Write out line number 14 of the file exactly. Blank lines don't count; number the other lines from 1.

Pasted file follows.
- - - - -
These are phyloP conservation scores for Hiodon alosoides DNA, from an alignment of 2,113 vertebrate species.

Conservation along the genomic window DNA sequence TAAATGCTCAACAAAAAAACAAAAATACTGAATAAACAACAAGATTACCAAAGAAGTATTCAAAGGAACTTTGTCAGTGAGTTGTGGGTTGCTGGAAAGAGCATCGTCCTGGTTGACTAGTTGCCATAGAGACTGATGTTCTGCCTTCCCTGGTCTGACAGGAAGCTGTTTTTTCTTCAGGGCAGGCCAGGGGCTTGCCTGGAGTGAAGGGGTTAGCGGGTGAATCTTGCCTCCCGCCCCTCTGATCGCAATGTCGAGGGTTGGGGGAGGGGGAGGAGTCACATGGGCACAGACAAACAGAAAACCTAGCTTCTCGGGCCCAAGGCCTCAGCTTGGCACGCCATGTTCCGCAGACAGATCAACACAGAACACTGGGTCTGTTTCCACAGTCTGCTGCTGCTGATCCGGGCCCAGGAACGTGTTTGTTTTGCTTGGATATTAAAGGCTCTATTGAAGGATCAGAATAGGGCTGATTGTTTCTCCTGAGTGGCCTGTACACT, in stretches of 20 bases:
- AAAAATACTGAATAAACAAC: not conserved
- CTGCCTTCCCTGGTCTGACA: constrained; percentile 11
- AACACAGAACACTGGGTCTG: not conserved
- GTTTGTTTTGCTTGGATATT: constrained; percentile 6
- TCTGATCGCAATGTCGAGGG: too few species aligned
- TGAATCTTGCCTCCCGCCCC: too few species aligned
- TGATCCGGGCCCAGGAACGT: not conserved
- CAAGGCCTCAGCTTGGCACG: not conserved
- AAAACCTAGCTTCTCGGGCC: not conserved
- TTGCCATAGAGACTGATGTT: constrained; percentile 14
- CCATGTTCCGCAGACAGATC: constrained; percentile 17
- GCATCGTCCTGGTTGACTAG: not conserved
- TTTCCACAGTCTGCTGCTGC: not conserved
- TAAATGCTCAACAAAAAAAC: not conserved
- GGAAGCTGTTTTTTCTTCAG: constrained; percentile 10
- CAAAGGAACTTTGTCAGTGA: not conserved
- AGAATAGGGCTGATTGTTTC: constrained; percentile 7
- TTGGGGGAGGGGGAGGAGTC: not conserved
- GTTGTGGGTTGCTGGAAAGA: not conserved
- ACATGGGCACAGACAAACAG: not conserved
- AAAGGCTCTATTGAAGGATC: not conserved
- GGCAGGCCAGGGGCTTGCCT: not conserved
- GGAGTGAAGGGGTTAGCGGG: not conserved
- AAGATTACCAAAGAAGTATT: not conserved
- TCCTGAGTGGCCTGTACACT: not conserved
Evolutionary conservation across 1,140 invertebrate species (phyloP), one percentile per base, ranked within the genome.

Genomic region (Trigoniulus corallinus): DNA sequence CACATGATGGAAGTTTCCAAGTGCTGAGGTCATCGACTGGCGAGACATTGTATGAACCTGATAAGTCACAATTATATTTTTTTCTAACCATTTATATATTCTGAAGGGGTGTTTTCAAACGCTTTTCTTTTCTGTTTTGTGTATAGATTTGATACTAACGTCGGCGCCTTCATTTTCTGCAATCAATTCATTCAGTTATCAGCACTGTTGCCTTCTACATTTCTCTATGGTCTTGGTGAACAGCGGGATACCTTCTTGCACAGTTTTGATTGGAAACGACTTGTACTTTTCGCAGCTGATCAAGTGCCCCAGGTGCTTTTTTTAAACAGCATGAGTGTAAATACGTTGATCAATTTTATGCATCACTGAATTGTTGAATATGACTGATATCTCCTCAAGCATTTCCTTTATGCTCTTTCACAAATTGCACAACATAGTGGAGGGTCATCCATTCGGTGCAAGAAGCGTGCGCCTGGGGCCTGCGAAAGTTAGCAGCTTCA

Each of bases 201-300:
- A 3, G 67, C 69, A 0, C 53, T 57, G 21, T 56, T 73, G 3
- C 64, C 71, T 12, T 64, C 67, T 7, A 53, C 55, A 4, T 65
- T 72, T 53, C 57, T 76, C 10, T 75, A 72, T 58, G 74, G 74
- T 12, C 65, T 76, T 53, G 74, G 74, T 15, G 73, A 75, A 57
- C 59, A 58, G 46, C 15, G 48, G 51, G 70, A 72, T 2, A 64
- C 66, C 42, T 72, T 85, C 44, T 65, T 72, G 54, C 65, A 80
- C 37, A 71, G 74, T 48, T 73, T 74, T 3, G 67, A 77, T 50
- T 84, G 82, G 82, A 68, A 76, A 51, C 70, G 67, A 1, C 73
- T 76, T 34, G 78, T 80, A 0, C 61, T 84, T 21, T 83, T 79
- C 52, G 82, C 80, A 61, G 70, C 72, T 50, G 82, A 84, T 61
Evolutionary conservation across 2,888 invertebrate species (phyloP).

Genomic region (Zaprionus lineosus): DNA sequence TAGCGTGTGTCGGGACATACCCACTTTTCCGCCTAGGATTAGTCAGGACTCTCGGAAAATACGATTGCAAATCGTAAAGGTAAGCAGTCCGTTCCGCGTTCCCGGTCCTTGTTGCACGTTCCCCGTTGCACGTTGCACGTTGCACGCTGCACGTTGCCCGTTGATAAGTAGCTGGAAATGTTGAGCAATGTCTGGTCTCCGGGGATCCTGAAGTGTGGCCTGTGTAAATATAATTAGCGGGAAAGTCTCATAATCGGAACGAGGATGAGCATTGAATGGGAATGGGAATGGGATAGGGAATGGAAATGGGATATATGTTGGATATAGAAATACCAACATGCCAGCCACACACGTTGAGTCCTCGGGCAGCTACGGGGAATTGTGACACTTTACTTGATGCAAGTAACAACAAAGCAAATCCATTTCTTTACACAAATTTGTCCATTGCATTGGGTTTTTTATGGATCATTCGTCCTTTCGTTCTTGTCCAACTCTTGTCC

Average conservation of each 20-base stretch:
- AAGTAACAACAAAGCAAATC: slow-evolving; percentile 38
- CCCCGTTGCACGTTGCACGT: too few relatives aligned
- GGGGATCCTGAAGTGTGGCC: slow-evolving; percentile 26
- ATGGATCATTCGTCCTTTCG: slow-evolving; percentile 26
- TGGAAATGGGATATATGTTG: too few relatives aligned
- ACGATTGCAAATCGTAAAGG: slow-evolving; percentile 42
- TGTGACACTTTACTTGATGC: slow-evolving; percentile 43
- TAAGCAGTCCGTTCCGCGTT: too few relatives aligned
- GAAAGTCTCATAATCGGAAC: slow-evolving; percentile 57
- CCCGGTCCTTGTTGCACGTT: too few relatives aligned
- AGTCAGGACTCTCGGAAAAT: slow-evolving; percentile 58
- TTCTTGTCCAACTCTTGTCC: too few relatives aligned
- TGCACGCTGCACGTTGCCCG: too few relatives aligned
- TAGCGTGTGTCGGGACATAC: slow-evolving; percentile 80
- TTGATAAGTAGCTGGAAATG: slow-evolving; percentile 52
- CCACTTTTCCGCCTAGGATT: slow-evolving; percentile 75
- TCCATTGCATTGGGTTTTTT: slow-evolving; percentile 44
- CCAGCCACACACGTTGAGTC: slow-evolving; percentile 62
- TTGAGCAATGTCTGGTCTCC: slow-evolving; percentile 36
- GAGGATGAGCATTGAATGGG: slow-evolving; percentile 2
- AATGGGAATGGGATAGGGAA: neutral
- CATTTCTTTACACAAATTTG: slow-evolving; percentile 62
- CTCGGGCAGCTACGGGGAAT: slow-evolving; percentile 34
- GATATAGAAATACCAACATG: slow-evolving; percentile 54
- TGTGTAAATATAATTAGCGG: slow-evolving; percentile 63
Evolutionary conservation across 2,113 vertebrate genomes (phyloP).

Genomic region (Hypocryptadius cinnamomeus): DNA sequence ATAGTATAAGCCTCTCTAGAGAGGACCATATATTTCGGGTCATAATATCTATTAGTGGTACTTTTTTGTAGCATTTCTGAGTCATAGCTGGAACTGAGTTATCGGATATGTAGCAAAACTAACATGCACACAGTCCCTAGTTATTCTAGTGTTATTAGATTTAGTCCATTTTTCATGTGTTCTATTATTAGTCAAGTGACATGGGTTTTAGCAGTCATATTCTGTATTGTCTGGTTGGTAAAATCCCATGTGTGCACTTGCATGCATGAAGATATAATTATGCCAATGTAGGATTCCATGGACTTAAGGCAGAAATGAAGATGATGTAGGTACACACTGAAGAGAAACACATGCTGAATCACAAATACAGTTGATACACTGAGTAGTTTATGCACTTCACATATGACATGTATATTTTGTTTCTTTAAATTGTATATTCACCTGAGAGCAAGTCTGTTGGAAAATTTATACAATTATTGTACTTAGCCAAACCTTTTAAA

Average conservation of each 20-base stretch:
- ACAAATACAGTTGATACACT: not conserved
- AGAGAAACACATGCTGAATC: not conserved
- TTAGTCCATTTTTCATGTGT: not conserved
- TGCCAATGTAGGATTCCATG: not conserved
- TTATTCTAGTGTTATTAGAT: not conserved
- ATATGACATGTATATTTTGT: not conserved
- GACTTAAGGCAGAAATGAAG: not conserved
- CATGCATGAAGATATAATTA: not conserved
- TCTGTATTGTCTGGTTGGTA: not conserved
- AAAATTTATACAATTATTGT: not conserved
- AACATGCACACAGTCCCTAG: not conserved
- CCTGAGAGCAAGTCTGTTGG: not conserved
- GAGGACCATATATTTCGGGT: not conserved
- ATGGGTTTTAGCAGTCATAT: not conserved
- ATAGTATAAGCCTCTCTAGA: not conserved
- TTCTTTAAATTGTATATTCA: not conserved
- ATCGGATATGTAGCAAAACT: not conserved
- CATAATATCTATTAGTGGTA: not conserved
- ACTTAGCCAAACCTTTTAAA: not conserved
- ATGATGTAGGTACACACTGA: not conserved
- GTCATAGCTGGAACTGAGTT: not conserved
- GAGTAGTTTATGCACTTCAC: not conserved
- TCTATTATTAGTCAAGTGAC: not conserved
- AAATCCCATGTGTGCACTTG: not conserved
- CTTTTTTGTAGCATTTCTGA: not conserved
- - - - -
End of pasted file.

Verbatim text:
- GCATCGTCCTGGTTGACTAG: not conserved